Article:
- Among the number was i eapt.
Hollins, late of the 'United. States". ship
Susquehanna, who was Aisguised„ some
accounts say; as a woman, and that he re-
tired to his berth immediately- on going
On board the steamer. • •
After the boat had Jeff, Point I..Ookont,
CaPtain llollins threw off his disguise.,
and with the aid •of the passengers seized
the ,boat, which was itntnediately put`
across to Coney river, On the Virginia •
side. here • of the passengers,
not parties to the plot,•were landed, -in
cluding the Captain of the boat, who-Was.
placed undera guard;
. The steamer then .
went on a 'piratical • cruise towards --the
Rappahannock-river,' capturing 'three yeß
sek on the way, laden 'with ice:. coal and -
Coffee, with all of which Captain Hollins
made his way to Fredricksburg. The
Secession papers. here published 'aceintnts
of this affair is evening, calling it a
'brillliant exploit. The acuounts say • that.
.t wo lumared 'Rebels wereplaced on
board at Cones*: .
One of the most bloodV 'and
tights we 'have ever heard' of took place . mi
the 26th ult. about eleven miles east of
Ctunberland, along :end near the Railroafl,
between a mounted scouting party 61
thirteen men, under the eOramand of . Cor.
poral Hays, from Col Wallace's Indimia
Zouaves, and about fortyOrfifty Virginia
horsemen: -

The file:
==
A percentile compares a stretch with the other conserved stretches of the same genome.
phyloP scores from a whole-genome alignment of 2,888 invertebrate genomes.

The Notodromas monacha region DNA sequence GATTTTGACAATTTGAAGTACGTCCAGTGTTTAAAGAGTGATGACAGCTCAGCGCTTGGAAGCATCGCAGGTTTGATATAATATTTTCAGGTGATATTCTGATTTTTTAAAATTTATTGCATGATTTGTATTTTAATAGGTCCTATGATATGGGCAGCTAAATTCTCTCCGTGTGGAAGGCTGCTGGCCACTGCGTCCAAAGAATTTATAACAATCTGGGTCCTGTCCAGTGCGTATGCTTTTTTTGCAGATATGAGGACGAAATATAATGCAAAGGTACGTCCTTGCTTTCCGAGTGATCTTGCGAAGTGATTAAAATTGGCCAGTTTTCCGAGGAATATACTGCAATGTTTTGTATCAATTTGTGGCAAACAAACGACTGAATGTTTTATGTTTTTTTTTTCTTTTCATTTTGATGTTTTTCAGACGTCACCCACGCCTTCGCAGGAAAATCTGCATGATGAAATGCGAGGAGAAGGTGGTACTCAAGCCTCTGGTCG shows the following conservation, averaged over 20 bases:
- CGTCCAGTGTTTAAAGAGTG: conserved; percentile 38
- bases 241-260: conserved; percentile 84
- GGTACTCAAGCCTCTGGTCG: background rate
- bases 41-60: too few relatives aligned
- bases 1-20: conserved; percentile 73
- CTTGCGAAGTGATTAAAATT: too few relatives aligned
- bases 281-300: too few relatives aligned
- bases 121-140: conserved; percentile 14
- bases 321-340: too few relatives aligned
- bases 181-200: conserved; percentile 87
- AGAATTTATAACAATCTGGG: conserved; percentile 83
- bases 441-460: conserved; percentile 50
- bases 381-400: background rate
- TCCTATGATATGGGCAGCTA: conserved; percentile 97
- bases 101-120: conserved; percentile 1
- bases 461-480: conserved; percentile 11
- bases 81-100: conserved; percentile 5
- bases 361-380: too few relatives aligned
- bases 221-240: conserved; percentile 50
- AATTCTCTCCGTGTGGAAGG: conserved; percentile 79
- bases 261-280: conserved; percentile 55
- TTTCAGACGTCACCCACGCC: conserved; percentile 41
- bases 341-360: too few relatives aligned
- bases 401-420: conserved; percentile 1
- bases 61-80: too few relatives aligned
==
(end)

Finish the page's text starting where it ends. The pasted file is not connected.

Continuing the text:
•It is reported that the ;rebels ged and
were chased a Mile and
. tt foline of their
men. being killed. After- their pursuit
Closed they were attacked.and a . desperate
tight ensued ending in a loss ofsome erev
en more rebels and one • federal
The report looks eOravagant. •
July 2*--A special despatgli
to the Commercial, from Pomeroy, Ohio,
states that .Col..N:nlon, 'with LSS mcti
had just returned from an . eqedition ihto
Virginia, during kvhich theyeaptured four.
horses, sixteen head of cattle and two
mules front the fiebels. ' 1 '
. . Governor `V Ise, with it body "guard of
fifty men, titler . Capt. ,Patton had' been
fired at by. the. native Virginians, near
Sissonville and Wise .and Patton were
siipposed . to be mortally .:womided. Forty
the guards .were said E to be killed.—
Sissonvilk.- is in lianawha -county; 'about
twenty miles from the Ohio' river..
The - repbrt is uhdoubteAly true in sub
stance, but the wbunding-.of Wise and
Patton needs- confirmation.
July 7th—The New York Ninth' Regi
ment took the cars yesterday afterenonn
for Harpelg. w
Ver.ry.....they ; reached the
Without molestation,-4but_ they„,
were getting out of the earn ere- fired'
upon by Rebels on the epPosite side
9 1 -
the.river. Private 8an . .(0, of -E.Tornpany G .
wins instantly 'killed, and 'several Inori; -
were badly wtilinded. • . •
The Troops (lid not reeyrn thollro_
ST. 7..—0 n the 4 th, say ttralsl
officersLithit. Blood's Battalion of 'the
Sixth Missouri Regititerre; which went to
Iron Mountain on a scouting expditiotz
on Tuesday, returned. - They reltort the
death - of a ° Captain. and tlfree:ritlYates of
the Rebels, in a little skirmiigit near . V allay
Forge.. n the 6th inst., the Fede - ra
troops surrotiuded -Farmington, . and
thorotteriily searched the ;Own, and admin
istered the oath to some !fifty citizens.